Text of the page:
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Mediators of Inflammation
Volume 2013 (2013), Article ID 890706, 13 pages
Research Article

Multiplex Cytokine Concentration Measurement: How Much Do the Medium and Handling Matter?

1Neuroscience Research Australia, Barker Street, Randwick, NSW 2031, Australia
2Prince of Wales Clinical School, The University of New South Wales, Randwick, NSW 2031, Australia
3Sydney School of Public Health, The University of Sydney, Edward Ford Building A27, Sydney, NSW 2006, Australia
4Centre for Infection and Inflammation Research, School of Medical Sciences, University of New South Wales, Sydney, NSW 2052, Australia
5The Sansom Institute for Health Research, University of South Australia, North Terrace, SA 5000, Australia

Received 13 April 2013; Revised 1 July 2013; Accepted 15 July 2013

Academic Editor: Elaine Hatanaka

Copyright © 2013 Luke Parkitny et al. This is an open access article distributed under the Creative Commons Attribution License, which permits unrestricted use, distribution, and reproduction in any medium, provided the original work is properly cited.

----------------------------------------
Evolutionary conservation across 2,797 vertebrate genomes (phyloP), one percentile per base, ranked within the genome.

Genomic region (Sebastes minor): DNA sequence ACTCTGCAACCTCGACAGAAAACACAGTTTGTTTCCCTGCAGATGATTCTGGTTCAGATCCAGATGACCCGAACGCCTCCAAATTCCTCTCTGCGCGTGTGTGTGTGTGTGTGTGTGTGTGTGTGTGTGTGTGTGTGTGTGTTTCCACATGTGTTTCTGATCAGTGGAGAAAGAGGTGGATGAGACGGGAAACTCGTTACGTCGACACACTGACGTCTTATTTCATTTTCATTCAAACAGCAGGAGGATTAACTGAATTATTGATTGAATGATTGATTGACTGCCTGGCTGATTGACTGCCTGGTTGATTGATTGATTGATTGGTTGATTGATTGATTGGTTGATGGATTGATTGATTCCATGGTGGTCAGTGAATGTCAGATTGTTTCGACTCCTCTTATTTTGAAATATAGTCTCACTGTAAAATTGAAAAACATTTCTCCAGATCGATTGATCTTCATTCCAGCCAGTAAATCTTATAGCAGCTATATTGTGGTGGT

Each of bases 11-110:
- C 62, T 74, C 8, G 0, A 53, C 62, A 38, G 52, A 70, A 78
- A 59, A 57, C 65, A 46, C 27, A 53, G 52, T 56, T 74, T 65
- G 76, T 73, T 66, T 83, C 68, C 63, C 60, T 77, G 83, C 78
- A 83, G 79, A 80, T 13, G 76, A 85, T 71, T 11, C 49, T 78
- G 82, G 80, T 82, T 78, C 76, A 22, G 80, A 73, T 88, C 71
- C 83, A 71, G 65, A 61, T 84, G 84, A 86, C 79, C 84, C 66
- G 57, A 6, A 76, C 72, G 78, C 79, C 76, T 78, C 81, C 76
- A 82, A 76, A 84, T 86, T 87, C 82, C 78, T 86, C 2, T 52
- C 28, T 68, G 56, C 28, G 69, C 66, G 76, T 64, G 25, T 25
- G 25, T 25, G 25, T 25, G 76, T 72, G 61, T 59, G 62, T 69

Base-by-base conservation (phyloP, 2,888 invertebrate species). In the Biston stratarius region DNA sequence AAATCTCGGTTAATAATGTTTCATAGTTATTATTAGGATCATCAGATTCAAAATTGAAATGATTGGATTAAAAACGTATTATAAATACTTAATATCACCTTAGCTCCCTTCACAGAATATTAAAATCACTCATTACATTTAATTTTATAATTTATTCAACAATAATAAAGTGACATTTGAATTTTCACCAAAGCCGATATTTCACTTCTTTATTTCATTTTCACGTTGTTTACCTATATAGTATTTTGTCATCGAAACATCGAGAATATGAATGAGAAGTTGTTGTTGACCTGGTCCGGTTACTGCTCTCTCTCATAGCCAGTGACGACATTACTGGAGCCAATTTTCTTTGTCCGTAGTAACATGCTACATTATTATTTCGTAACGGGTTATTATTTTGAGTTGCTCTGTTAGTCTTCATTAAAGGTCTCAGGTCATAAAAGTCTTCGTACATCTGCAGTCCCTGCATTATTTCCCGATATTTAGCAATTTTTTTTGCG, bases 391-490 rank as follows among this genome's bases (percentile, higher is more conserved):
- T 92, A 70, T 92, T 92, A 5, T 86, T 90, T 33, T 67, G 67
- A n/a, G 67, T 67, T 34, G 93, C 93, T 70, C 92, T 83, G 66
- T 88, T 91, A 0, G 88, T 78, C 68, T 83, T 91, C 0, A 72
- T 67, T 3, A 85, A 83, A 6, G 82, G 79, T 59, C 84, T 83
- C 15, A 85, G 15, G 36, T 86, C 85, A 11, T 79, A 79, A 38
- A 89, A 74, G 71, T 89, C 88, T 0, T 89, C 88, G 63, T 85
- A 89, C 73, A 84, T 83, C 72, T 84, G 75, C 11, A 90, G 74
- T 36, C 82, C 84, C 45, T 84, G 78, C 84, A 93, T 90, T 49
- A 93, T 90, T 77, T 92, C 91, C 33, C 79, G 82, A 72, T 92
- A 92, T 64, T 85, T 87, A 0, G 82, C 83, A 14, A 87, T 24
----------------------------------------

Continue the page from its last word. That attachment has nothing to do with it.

Cytokine concentrations are thought to be affected by methods of sampling and processing and by storage conditions. In this study we compared 17 cytokine concentrations obtained from plasma and serum at baseline and after a controlled thaw condition. We found that absolute agreement was poor between concentrations of cytokines in plasma and serum, except for MIP1β. A thaw condition significantly changed the concentrations of most cytokines, but serum appeared less affected by this than plasma was. Closer examination using Bland-Altman analyses revealed that for each comparison, agreement was moderately good for many cytokine concentrations. This is important because measures of agreement must be interpreted based on the required precision, which may differ between clinical and research demands. We also identified that for some cytokines, the relationship between serum and plasma is affected by concentration, thus advocating for the use of appropriate methods when performing such comparisons in studies such as systematic reviews and meta-analyses.